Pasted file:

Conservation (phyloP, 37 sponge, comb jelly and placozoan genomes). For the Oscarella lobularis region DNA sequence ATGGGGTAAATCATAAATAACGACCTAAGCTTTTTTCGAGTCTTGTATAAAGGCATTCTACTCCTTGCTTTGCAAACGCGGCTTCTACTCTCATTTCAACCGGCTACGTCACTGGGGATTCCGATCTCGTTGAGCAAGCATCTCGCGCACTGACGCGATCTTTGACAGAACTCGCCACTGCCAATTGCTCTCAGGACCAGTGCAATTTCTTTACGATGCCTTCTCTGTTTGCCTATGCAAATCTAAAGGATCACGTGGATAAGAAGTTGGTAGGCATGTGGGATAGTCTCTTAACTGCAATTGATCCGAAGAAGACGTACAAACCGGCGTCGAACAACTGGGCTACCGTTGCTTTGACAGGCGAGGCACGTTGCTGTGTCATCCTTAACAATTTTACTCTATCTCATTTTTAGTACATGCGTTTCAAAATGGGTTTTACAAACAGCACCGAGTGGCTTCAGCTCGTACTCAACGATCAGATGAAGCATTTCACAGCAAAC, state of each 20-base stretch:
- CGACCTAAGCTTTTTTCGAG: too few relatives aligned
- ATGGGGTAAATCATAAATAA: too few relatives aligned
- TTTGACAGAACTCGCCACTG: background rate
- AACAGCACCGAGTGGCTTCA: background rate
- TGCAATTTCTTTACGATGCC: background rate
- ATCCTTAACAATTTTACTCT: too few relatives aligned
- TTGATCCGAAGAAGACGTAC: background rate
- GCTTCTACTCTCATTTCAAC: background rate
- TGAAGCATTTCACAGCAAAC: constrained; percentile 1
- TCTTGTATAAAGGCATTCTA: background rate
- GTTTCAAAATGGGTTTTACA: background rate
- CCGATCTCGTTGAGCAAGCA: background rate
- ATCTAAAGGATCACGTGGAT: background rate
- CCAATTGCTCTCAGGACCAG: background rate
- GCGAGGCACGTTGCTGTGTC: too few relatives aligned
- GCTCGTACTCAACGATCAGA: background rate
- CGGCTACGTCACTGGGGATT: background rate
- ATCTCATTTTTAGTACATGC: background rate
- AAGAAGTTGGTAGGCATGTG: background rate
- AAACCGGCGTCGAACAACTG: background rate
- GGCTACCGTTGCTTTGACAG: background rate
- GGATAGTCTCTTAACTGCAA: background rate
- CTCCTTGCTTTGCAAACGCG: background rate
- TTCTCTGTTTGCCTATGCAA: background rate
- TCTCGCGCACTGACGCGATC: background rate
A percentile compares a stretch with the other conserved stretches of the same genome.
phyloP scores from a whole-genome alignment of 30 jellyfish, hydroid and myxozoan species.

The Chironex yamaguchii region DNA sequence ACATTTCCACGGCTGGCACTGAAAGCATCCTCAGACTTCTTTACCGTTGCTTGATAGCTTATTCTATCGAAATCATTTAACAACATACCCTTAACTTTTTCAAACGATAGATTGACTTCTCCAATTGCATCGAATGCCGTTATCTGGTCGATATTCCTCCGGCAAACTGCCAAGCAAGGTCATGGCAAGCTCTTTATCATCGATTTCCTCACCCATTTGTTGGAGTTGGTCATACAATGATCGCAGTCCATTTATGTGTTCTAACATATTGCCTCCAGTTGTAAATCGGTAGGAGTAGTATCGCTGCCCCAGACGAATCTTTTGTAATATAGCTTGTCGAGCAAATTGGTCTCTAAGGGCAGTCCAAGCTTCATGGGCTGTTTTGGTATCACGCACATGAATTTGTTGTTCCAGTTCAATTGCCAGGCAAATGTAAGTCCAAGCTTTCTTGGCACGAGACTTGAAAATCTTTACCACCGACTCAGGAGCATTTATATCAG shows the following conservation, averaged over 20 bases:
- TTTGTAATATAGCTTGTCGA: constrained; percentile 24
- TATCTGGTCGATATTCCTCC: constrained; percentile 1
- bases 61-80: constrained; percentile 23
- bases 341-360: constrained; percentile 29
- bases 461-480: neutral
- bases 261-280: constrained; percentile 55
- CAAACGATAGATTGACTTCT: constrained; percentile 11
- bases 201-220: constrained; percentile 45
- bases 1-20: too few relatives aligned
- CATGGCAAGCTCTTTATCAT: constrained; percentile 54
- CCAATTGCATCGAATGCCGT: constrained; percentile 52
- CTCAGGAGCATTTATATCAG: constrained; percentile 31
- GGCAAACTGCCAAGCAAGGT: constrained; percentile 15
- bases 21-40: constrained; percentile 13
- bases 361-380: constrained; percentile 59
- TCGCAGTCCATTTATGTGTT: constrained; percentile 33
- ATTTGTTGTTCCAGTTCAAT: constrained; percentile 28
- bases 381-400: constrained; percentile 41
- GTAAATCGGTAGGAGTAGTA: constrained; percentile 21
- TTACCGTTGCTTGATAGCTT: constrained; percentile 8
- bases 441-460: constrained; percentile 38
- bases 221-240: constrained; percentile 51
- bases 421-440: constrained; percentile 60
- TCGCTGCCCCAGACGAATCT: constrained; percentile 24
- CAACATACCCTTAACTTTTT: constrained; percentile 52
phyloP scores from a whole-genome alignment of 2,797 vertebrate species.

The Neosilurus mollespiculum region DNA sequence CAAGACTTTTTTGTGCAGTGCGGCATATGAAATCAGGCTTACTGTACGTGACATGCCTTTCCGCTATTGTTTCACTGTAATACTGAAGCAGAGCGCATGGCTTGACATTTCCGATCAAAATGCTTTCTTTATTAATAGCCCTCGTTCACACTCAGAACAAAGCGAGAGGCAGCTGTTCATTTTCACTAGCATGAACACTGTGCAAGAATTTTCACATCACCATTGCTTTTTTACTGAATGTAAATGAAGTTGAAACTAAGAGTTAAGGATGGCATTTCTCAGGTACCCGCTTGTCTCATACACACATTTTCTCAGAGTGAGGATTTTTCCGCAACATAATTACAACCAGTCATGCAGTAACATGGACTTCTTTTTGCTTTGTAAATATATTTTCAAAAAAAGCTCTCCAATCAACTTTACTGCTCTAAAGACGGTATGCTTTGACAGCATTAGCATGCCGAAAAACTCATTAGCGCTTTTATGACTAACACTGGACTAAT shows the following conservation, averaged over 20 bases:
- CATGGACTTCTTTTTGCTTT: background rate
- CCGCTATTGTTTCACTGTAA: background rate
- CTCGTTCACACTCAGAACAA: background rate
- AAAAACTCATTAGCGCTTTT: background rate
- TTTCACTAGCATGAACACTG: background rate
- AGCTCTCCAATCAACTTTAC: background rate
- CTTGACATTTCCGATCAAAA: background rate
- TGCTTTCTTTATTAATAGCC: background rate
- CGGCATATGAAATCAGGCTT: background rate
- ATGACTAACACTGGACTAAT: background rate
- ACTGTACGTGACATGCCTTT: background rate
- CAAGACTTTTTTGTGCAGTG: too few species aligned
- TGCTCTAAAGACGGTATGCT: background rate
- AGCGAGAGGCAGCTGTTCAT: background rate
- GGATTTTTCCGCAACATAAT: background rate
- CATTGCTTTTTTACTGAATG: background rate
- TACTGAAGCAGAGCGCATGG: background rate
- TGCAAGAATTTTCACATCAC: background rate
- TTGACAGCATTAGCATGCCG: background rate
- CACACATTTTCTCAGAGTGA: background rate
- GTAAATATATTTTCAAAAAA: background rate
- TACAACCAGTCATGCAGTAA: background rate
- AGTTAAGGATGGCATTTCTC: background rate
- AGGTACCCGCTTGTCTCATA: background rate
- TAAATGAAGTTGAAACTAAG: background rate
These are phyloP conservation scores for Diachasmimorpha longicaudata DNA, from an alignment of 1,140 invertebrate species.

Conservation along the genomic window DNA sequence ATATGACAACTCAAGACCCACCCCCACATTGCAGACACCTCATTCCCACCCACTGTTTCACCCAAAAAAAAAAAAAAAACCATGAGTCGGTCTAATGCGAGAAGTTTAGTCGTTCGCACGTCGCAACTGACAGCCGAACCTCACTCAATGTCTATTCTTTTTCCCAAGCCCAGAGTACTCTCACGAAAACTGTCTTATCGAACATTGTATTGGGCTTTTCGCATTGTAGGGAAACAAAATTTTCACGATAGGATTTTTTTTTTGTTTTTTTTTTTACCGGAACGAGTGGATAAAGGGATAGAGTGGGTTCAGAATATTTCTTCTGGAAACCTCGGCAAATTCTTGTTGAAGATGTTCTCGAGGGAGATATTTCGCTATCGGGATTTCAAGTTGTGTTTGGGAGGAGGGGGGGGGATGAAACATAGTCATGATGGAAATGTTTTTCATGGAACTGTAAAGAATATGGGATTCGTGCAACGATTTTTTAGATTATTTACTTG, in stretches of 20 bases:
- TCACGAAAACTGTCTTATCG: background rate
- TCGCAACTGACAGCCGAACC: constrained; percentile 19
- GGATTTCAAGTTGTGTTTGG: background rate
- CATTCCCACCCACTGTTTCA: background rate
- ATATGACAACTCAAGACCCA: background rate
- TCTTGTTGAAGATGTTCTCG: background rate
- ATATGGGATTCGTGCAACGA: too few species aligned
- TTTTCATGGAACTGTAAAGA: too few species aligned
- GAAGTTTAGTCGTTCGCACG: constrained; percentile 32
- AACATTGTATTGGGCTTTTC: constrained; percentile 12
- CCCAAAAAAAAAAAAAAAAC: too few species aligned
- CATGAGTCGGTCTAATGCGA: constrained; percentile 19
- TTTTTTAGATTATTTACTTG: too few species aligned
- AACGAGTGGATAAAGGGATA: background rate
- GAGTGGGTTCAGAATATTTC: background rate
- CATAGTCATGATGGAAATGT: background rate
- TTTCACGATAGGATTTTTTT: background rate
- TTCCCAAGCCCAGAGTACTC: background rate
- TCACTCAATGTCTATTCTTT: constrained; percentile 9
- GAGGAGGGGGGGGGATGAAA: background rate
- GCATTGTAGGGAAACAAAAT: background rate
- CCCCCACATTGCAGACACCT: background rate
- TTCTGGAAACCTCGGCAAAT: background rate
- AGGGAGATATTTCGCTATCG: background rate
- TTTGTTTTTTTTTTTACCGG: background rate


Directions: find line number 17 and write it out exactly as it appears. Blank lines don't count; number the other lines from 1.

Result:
- GCTCGTACTCAACGATCAGA: background rate